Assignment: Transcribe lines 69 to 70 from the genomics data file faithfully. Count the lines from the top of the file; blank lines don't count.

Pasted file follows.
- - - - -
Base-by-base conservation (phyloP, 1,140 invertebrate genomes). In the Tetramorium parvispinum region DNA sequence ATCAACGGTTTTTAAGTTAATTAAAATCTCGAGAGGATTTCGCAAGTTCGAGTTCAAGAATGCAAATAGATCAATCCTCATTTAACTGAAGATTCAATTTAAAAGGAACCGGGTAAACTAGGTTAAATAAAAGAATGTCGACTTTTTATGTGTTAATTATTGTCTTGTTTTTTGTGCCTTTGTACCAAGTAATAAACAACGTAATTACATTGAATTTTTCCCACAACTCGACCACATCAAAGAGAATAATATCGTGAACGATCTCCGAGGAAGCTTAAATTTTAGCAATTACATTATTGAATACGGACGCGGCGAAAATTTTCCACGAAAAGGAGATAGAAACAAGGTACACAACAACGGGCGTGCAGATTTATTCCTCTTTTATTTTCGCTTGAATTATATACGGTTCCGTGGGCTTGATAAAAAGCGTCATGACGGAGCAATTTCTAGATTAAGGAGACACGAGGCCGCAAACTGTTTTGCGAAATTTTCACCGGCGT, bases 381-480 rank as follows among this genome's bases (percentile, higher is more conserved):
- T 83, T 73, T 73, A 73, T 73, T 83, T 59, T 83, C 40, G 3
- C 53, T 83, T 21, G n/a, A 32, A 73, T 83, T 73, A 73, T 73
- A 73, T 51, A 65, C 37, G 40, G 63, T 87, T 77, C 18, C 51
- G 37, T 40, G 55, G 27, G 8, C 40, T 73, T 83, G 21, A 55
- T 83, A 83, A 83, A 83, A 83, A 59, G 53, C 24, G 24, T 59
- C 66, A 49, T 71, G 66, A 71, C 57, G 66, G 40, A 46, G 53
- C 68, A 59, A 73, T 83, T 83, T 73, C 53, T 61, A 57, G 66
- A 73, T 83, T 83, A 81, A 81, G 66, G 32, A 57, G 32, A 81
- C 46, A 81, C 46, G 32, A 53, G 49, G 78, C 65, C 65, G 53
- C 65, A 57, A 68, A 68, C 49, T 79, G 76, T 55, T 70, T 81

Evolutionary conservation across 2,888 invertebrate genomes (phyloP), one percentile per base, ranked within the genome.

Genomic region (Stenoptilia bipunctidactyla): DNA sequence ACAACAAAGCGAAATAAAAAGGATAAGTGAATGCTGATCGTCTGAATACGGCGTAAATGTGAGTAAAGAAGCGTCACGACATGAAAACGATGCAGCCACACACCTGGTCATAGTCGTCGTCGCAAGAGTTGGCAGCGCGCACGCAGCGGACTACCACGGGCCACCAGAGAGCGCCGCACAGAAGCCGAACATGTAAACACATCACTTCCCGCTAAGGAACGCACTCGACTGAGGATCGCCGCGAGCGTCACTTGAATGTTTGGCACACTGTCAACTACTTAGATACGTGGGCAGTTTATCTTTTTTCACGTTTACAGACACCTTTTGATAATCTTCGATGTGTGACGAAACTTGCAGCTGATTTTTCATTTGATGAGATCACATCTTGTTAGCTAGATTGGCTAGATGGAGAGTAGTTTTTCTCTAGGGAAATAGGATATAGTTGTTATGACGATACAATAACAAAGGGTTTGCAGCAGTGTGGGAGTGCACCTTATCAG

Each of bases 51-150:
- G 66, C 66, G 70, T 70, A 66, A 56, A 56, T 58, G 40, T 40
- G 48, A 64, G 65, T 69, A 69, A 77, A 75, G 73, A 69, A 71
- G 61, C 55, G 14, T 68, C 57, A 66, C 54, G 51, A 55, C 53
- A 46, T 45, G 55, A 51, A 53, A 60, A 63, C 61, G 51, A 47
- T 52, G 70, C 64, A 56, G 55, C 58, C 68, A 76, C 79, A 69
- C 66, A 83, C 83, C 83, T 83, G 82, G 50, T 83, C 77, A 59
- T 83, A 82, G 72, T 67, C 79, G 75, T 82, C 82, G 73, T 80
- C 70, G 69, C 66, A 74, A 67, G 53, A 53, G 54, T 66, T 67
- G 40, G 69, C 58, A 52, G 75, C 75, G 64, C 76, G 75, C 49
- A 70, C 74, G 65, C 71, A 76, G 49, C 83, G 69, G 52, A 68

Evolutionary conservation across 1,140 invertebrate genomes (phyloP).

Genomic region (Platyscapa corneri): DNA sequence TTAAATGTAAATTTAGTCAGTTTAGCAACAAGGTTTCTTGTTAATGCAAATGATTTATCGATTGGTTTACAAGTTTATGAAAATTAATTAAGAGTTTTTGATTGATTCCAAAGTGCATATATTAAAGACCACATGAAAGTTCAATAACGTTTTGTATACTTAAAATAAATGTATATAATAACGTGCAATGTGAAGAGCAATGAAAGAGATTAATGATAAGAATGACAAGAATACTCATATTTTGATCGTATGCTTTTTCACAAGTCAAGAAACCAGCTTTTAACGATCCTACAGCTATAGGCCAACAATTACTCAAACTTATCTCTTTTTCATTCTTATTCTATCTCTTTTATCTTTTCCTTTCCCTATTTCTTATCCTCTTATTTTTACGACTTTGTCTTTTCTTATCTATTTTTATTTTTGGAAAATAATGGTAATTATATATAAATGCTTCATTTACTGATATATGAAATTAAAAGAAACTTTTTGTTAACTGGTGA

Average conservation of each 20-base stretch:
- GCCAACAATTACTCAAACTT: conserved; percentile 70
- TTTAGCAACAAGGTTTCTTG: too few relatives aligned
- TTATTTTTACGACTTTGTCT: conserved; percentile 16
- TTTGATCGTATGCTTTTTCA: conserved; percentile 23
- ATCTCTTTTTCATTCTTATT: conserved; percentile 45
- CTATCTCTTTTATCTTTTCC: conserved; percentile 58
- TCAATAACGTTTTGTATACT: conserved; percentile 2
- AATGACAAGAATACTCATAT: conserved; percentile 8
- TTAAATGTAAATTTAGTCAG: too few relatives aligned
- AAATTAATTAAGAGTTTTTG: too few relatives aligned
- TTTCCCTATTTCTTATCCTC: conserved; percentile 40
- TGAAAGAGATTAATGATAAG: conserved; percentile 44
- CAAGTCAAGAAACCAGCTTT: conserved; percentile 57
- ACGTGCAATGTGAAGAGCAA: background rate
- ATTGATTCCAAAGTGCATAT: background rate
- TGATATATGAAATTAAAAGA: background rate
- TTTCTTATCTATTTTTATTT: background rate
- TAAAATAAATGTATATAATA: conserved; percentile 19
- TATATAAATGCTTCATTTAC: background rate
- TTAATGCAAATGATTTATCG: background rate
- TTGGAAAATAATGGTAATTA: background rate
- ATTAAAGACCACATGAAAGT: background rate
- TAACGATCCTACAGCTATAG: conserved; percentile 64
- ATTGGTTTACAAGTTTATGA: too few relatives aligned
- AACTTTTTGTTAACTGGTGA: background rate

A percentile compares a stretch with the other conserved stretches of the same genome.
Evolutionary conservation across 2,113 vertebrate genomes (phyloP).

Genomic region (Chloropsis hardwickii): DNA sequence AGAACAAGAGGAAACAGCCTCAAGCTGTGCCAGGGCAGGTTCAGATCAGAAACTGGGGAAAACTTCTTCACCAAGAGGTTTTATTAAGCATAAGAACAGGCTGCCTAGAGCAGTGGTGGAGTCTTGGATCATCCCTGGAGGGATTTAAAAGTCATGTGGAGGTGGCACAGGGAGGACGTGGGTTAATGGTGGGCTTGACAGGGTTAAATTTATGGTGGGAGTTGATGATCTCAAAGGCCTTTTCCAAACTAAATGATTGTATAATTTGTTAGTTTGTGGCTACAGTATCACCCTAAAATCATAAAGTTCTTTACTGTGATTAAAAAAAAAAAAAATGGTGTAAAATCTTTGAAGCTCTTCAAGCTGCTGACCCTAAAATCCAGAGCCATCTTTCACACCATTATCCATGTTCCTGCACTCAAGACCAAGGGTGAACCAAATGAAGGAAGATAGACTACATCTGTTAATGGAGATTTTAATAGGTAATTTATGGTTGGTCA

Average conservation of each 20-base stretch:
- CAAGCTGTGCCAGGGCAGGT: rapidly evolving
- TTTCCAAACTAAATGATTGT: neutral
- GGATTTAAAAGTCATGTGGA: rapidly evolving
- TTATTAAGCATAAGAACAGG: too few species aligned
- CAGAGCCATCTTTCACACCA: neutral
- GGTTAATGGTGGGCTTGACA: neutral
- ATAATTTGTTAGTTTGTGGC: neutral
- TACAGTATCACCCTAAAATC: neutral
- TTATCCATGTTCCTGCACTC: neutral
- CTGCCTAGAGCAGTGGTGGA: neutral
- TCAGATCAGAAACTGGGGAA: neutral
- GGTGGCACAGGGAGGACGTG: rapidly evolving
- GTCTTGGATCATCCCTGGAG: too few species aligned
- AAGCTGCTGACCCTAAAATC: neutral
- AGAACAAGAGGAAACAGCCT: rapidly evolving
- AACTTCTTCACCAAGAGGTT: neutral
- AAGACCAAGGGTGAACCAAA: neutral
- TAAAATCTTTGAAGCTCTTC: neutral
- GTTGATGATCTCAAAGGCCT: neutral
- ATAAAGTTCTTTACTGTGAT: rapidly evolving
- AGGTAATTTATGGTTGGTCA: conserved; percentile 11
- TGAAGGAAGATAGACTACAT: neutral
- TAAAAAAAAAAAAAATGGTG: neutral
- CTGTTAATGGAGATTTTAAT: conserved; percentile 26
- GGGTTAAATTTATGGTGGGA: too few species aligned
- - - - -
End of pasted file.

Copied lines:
- GTCTTGGATCATCCCTGGAG: too few species aligned
- AAGCTGCTGACCCTAAAATC: neutral